Ohio’s state’s attorney general said today that the state filed suit against railroad Norfolk Southern.
The intention of the suit is to ensure the railroad company pays for cleanup and environmental damage caused by a train derailment that created a fire and the spillage of toxic chemicals on the Ohio-Pennsylvania border in early February.
The Associated Press reported Tuesday that the federal lawsuit also seeks to force the railroad company to pay for groundwater and soil monitoring in the coming years, as well as economic losses created in the village of East Palestine and surrounding areas.
“The fallout from this likely preventable accident is going to reverberate throughout Ohio for many years to come,” Ohio Attorney General Dave Yost told the AP.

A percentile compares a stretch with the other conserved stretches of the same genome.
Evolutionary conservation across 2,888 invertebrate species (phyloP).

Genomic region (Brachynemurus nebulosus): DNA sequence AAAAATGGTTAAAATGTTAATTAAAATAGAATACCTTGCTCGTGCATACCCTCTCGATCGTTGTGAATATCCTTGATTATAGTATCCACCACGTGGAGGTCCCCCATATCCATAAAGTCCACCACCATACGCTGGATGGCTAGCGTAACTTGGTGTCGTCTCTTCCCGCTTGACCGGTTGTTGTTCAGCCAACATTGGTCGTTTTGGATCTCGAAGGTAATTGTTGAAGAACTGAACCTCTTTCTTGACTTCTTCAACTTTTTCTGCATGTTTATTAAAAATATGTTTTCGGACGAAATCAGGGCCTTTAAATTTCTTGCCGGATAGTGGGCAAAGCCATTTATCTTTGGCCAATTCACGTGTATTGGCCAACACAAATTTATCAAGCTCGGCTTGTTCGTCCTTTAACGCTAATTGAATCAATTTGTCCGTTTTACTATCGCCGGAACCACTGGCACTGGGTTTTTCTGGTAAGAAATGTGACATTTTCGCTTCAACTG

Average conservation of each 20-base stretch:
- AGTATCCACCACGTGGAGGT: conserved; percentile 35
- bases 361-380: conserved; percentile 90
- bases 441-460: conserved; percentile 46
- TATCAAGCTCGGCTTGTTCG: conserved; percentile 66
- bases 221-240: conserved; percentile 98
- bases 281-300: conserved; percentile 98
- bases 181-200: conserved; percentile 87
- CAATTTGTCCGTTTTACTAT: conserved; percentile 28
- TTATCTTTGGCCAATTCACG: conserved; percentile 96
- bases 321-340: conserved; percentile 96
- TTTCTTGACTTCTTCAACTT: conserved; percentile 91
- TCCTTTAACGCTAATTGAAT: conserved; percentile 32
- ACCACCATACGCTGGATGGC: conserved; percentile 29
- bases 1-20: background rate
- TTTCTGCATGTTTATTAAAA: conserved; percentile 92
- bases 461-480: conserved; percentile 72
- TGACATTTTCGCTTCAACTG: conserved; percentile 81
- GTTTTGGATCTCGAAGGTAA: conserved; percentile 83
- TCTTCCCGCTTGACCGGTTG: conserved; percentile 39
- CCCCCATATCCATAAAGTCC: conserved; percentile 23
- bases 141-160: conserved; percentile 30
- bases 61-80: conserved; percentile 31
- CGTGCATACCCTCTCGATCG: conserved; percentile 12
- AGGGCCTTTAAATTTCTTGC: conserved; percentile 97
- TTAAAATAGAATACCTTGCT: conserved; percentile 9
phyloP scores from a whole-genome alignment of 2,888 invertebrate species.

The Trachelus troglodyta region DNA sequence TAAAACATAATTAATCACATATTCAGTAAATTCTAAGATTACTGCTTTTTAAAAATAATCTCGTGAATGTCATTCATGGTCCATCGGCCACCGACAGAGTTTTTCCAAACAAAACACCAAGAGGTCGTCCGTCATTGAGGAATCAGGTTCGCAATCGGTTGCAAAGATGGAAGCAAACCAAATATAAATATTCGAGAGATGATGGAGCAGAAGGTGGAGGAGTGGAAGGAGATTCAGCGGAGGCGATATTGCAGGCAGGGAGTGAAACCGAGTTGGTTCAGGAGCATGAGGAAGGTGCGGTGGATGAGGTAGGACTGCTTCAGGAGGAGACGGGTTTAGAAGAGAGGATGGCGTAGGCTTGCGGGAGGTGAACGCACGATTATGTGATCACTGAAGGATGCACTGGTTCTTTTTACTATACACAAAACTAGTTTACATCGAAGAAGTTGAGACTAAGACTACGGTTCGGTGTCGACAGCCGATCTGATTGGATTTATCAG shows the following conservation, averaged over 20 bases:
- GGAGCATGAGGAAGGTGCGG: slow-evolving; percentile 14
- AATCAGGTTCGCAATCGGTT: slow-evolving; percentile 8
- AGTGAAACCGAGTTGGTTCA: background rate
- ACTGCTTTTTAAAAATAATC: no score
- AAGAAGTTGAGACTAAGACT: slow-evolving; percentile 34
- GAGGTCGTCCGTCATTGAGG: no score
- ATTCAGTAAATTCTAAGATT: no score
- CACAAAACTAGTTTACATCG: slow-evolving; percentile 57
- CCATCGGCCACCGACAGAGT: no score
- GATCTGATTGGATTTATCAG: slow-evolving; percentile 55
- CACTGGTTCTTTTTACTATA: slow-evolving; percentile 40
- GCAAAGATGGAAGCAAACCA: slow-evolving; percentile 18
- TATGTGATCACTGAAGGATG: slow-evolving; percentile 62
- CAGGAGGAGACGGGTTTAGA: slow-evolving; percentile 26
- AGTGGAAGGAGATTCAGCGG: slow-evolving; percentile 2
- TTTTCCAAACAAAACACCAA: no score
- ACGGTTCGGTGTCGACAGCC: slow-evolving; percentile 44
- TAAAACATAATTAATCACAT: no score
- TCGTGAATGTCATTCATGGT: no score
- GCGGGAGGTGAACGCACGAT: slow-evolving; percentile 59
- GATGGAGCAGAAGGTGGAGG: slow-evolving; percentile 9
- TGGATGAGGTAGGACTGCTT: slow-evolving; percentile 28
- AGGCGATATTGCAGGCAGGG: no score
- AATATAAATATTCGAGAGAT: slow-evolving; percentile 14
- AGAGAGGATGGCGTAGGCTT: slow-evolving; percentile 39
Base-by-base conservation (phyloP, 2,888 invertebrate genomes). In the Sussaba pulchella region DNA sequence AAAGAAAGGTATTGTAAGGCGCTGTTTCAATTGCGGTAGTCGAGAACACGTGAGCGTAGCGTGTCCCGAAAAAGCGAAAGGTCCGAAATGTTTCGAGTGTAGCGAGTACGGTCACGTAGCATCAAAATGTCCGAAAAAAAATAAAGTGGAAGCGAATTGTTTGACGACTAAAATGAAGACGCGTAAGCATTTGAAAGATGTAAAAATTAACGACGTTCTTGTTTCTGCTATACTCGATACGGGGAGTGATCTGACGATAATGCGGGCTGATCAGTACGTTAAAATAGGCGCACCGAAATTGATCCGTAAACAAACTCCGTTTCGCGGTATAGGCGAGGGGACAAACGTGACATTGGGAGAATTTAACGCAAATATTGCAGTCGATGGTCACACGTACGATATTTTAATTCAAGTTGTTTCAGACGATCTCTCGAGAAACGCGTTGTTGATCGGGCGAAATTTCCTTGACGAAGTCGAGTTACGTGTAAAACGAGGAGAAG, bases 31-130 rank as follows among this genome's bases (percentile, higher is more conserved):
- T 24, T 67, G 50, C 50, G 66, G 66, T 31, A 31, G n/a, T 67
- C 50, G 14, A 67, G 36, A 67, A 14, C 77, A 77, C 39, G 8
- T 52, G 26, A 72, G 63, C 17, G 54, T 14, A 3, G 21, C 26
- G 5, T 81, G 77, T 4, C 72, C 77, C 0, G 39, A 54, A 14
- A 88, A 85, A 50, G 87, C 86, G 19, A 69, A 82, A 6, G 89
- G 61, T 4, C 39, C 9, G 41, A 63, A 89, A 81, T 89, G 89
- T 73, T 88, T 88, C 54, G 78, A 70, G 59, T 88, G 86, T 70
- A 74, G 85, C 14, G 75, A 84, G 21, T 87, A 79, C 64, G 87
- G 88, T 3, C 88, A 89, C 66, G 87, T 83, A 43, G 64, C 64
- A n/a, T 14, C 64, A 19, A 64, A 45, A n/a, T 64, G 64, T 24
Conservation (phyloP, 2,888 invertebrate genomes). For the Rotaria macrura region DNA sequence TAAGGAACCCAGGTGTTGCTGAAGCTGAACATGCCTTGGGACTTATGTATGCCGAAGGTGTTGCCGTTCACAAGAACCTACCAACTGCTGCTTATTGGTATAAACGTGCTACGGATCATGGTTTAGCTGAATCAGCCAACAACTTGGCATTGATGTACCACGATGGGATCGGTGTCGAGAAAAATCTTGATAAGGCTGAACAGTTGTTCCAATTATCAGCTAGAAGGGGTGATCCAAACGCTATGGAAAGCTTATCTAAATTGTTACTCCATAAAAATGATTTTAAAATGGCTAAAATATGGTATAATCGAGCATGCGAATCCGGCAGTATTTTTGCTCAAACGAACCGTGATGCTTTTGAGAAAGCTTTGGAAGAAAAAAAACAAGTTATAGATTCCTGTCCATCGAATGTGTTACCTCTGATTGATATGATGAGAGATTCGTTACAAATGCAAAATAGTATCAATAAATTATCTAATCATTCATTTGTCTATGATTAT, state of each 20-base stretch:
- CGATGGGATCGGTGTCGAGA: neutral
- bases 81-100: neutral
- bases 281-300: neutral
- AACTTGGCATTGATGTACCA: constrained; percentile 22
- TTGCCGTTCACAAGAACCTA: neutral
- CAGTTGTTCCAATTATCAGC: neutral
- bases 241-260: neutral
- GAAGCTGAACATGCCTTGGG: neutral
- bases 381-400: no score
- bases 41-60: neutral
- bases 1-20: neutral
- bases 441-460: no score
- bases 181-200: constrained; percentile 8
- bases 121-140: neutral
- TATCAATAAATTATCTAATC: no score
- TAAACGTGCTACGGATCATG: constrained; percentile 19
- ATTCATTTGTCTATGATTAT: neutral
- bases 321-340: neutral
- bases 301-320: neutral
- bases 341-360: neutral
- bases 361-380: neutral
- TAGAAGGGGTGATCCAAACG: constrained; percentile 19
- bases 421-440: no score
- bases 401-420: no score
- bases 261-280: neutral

No injuries or casualties were reported in the February 3, 2023 derailment, but half of East Palestine’s 5,000 residents were forced to evacuate for several days after responders burned toxic chemicals in derailed cars to prevent an uncontrolled explosion. According to government officials, tests have not found dangerous levels of chemicals in the air or water in the area of East Palestine.
Norfolk Southern CEO Alan Shaw apologized when he appeared before U.S. Congress last week, but did not discuss the company paying for long-term health and economic damages.
The company, headquartered in Atlanta, operates approximately 19,300 miles of rail in 22 states and Washington D.C., as well as the Lamberts Point coal transload facility in Norfolk, Va. and a locomotive shop in Roanoke, Va.